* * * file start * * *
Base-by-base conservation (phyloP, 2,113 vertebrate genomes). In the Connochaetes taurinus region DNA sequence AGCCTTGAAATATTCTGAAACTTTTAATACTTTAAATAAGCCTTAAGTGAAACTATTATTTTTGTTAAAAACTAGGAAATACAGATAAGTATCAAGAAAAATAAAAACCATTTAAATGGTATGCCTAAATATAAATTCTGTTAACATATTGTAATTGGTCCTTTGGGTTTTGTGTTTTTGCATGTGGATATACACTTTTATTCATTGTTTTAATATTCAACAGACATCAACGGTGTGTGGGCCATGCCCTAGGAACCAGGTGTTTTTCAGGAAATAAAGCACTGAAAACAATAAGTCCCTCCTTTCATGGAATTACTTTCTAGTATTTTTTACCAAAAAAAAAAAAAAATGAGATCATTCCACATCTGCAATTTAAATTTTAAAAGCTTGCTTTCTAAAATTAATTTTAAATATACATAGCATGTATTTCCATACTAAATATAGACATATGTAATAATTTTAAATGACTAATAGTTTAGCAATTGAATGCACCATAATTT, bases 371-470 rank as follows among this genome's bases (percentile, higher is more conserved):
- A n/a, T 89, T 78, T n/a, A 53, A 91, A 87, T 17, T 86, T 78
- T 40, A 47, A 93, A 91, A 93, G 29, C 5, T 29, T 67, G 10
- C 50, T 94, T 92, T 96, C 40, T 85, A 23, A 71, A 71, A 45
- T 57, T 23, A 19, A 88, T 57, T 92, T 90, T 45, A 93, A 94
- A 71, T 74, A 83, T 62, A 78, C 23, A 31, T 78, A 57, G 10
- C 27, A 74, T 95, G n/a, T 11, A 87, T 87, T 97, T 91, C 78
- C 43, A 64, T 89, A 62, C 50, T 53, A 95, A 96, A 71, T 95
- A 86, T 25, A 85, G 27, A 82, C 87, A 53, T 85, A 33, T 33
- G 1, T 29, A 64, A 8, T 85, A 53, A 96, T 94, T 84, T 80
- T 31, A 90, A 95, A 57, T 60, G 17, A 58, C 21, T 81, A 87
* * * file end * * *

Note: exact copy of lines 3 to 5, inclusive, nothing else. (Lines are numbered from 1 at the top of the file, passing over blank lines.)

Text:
- T 40, A 47, A 93, A 91, A 93, G 29, C 5, T 29, T 67, G 10
- C 50, T 94, T 92, T 96, C 40, T 85, A 23, A 71, A 71, A 45
- T 57, T 23, A 19, A 88, T 57, T 92, T 90, T 45, A 93, A 94